Applying the American Board of Internal Medicine Foundation's "Choosing Wisely" framework could mitigate physician burnout -- including among radiologists, according to a report published November 4 in JAMA Health Forum.
Implementing a strategy that identifies unnecessary healthcare services can drive positive workforce change in a healthcare system, wrote a research group led by Dr. Eve Kerr from the University of Michigan.
"Prospective evaluation of new practices prior to widespread implementation may prevent burdensome and low-value practices from being established in the first place," the team noted.
Burnout is characterized as a long-term stress reaction that presents as emotional exhaustion, depersonalization, and a lack of sense of personal accomplishment, and it continues to be a persistent challenge among radiologists. In fact, it was voted as the biggest threat to the field in the 2022 Minnies. Even before the COVID-19 pandemic, burnout presented as a troubling problem, with radiologists being asked to do more with less resources. Previous research has suggested that burnout leads to clinicians leaving healthcare, as well as more patient safety incidents.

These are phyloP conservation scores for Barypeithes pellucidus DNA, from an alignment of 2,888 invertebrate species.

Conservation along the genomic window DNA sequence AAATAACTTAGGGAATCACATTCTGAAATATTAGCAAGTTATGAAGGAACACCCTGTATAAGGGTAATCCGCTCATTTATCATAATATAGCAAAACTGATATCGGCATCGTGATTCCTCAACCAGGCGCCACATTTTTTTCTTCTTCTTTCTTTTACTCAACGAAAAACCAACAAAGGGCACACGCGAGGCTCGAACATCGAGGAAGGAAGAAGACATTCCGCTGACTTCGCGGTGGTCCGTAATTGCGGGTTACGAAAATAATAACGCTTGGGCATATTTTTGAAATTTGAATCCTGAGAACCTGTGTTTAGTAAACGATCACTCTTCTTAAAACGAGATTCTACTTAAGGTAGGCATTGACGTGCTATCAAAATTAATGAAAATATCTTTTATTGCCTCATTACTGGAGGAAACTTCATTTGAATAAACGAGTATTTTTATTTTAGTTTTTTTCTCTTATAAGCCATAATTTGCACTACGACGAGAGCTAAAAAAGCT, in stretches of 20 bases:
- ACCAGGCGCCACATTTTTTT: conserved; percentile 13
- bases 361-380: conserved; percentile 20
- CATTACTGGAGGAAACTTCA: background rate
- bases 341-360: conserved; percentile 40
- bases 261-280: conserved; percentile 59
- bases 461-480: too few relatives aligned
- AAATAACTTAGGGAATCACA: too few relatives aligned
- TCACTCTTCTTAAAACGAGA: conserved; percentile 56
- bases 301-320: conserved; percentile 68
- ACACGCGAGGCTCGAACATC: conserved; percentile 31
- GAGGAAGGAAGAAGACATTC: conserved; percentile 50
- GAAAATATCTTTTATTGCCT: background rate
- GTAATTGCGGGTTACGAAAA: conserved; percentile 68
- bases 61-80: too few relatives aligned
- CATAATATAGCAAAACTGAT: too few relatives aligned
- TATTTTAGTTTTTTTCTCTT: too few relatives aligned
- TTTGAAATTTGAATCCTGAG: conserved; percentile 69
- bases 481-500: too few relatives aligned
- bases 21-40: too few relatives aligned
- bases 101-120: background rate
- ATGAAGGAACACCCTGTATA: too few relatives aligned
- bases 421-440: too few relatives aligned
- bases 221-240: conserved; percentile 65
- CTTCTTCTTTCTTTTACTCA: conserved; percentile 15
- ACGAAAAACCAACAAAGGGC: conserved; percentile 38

Physician leaders have explored different ways to combat burnout in recent years. The "Choosing Wisely" campaign, founded by the American Board of Internal Medicine Foundation, was created in 2012. It provides clinicians and patients with rules of thumb about which screenings, tests, scans, and treatments they can safely avoid ordering for patients due to lack of evidence that they make a difference.
The authors highlighted the following actions healthcare organizations can take to help "choose wisely" and thus ease burnout among their physicians:
- Ask clinicians to list low-value clinical management practices.
- Flag clinical management practices that can be discontinued without changes to external regulations and tag others that may require regulatory reforms.
- Partner with regulators and stakeholders to change, scale back, or eliminate burdensome requirements and regulations.
Efforts to make changes to the healthcare enterprise will take time and coordination among policymakers, payers, and regulators, the team warned. But the effort is necessary for a healthy care system.
"Implementing this agenda, in concert with other needed changes to improve clinicians' work lives, can result in substantial positive changes to clinicians' everyday lives, changes that are essential to addressing continued operational disruptions due to workforce departures that threaten gains in quality, safety, equity, and trust in the U.S. health care system," the group concluded.